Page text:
Not only could he get these tiny computers (with 16 kilobytes of memory!) to generate the random dot stereograms for which Bela Julesz needed the seemingly limitless computing power of Bell Telephone Laboratories, he could do it. on the fly (whereas Julesz stereograms took hours of computation), and could therefore study temporal dynamics. Thanks to this technological advantage, it was able to make several fundamental contributions and was quickly recognized by major players.
From my earliest days as an undergrad, John gave me the freedom and encouragement to work on my own projects; but he was always ready to help and advise, and eager to share the excitement of the search. After I left Perth in 1976, we continued to work together in a very fruitful collaboration, which lasted over 40 years. Perhaps the most exciting times were after his official retirement, when the professor emeritus was given the freedom from teaching and administrative duties to pursue his passion. With no motivation other than the sheer joy of experimentation, the childish pride of being published in Nature and showing off at conferences, he embarked on a journey of scientific discovery of the human visual system.
John’s scientific career has covered many aspects of psychology and perception: he started with memory and then moved on to perception, where he made his most important contributions. He has worked on stereopsis (the three-dimensional depth now popular in movies), on the perception of movement, and especially on how eye movements explore the world and their consequences on perception. All of John’s work was original and creative, never progressive. Much has been published in Nature, the most prestigious of all scientific publications, where he can boast about ten publications: very few scientists can match that.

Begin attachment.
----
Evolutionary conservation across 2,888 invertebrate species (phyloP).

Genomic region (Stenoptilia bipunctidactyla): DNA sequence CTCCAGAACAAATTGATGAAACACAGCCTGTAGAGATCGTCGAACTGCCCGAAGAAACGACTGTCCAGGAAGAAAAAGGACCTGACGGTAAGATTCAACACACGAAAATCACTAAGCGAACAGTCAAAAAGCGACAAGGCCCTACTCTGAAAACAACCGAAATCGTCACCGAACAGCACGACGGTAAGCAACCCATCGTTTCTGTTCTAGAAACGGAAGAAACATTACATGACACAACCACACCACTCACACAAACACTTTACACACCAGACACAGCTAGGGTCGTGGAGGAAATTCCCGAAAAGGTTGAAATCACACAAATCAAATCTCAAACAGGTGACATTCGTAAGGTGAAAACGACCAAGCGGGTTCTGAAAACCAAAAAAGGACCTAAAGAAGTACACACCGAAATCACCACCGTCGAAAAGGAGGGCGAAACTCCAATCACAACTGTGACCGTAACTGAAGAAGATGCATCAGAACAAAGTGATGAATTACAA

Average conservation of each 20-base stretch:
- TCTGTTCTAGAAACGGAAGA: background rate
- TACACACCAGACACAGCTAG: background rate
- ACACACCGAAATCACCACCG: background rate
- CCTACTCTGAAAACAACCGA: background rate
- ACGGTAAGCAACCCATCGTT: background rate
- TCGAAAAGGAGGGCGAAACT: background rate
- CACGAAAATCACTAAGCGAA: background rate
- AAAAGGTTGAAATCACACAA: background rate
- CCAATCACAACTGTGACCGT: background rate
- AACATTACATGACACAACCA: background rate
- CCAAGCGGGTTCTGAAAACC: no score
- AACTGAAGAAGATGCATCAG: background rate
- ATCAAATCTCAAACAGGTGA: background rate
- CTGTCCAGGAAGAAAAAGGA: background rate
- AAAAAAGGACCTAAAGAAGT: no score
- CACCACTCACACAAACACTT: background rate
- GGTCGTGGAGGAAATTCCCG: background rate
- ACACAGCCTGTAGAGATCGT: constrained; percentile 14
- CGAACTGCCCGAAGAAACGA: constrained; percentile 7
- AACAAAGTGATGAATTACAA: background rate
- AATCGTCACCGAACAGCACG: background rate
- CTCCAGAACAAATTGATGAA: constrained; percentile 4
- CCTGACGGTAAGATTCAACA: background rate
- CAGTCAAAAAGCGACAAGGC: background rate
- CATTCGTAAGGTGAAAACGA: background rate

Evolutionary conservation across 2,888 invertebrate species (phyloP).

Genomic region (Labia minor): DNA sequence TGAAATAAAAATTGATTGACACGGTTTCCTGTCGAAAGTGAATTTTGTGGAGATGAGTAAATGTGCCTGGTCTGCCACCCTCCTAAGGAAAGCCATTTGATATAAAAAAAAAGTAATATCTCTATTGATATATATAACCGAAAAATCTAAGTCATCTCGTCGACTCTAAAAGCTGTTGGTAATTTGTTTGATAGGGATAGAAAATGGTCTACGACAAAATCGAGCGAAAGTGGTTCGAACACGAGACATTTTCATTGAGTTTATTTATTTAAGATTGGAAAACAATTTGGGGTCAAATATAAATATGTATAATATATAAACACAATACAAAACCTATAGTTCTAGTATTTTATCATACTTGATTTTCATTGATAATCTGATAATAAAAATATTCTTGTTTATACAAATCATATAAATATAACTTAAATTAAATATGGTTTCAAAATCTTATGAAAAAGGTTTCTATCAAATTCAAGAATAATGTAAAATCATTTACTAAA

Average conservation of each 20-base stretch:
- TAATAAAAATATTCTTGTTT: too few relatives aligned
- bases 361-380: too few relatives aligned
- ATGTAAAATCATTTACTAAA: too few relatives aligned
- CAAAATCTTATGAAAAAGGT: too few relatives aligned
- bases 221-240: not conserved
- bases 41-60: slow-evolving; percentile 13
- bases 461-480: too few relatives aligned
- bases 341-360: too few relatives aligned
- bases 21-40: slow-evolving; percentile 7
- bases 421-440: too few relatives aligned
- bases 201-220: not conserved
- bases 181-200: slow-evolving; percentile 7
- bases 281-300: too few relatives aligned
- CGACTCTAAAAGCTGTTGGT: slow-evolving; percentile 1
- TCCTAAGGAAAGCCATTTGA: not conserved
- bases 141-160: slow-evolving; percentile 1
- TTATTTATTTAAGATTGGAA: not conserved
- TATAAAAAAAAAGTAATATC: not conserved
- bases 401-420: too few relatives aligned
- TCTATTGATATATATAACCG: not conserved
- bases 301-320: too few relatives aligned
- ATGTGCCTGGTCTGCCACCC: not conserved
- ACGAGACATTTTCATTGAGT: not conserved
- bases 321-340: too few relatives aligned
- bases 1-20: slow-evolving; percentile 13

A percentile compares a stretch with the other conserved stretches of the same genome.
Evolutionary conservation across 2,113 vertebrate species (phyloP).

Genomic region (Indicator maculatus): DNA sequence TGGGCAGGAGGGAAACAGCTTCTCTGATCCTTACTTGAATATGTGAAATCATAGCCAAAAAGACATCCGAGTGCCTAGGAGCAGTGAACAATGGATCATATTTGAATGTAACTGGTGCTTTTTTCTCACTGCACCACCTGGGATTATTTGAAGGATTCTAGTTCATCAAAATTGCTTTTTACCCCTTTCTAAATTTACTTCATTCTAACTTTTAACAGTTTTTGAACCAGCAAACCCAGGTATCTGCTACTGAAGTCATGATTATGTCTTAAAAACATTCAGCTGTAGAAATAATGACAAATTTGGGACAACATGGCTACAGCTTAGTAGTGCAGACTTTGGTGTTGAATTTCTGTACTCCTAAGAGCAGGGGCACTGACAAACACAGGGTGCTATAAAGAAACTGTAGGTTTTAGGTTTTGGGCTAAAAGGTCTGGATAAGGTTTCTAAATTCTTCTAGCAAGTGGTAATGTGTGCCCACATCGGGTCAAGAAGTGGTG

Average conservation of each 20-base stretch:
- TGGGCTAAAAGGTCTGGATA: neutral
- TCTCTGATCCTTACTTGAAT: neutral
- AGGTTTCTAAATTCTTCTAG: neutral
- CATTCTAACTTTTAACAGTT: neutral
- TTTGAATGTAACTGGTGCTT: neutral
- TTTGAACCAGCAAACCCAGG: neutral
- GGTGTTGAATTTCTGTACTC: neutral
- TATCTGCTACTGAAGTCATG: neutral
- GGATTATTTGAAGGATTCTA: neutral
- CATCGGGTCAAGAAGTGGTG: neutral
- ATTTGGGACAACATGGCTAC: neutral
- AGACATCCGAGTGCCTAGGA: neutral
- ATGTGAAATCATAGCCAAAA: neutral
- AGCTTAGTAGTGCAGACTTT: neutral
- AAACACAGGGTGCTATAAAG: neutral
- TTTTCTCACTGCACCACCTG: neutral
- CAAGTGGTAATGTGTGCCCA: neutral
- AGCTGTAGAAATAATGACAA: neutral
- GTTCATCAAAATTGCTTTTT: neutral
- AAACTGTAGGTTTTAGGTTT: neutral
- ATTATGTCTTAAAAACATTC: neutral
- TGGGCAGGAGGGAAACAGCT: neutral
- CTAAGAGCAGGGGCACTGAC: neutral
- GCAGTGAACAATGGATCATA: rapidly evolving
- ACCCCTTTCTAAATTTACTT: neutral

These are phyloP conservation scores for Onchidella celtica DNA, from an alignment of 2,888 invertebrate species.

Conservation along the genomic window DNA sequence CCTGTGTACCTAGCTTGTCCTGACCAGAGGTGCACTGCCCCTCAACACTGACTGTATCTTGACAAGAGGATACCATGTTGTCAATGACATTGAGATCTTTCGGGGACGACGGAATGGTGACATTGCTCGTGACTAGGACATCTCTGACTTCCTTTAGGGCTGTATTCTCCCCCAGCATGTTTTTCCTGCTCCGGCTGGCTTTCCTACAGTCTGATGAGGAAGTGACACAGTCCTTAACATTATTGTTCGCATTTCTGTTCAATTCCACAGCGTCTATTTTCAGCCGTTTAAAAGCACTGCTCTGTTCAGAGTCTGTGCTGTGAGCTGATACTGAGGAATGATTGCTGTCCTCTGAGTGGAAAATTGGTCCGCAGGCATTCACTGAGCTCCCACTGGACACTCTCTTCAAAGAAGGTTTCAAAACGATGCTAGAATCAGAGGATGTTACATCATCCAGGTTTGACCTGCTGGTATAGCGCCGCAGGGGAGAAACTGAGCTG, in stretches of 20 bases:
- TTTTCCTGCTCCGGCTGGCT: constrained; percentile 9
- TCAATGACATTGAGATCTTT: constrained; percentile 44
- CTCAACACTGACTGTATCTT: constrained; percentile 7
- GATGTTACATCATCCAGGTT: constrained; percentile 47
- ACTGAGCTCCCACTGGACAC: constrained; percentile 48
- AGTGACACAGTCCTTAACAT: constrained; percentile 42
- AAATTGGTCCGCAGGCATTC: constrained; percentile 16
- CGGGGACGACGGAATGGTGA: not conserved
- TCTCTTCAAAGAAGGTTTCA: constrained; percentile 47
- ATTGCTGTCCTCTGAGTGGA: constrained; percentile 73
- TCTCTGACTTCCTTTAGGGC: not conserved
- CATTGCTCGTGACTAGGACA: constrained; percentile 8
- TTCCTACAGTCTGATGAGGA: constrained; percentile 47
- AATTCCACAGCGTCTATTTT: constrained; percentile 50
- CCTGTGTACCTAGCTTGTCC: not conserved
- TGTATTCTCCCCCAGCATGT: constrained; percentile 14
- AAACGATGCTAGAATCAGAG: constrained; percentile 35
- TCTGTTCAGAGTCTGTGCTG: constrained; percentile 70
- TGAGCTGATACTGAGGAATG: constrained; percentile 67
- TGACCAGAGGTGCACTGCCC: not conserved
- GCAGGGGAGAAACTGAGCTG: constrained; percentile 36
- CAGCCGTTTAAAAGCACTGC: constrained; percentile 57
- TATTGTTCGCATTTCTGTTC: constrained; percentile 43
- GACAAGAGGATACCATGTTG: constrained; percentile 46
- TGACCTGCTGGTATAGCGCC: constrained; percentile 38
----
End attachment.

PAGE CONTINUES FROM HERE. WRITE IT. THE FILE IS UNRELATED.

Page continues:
Picture: Fascinated by all aspects of science, Professor John Ross.
Our latest venture, conceived during a sabbatical in Perth in 2007, was to introduce the study of numberedness – the number of elements we perceive – into traditional psychophysics: ‘a visual sense of number’. John has long been fascinated by how we can estimate the number of items at a glance, such as those generated by the old PDP-8 computer. This led to solid experimental ideas, then to founding an important new line of research, published in the prestigious journal Current Biology: at 77.
Neuroscience research was John’s passion, but far from his only interest. He was fascinated by all branches of science, especially physics and mathematics: and was a fairly competent mathematician. He was also extremely fond of and knowledgeable about art, and was a talented draftsman himself. He had great interests in music, literature, film and theater. He wrote like an angel (and not just about science), and told a great after-dinner story. He enjoyed virtually all sports and excelled in several, especially tennis.
It would be inaccurate to say that John was an easy person: he could be impatient, intolerant and cantankerous. But he was always interesting: quick, smart and oozing charisma by the bucket load. And while he tried hard to hide it (in fine Australian tradition), he was also very affectionate, generous and loyal.
I cannot overstate how important John was to me: as a mentor, collaborator and friend. He is survived by his devoted wife Kerry, his children David and Sue, his stepson Toby and many grandchildren and great-grandchildren. He will be greatly missed by all of us. But I’m sure we can all agree that John was blessed with a long, purposeful, happy and fulfilling life: and that he can now truly rest in peace.
Images at the top of the page: (left) John Ross, Monty Sala and Geoff Holt in the laboratory in the 1970s and (right) John Ross and Monty Sala.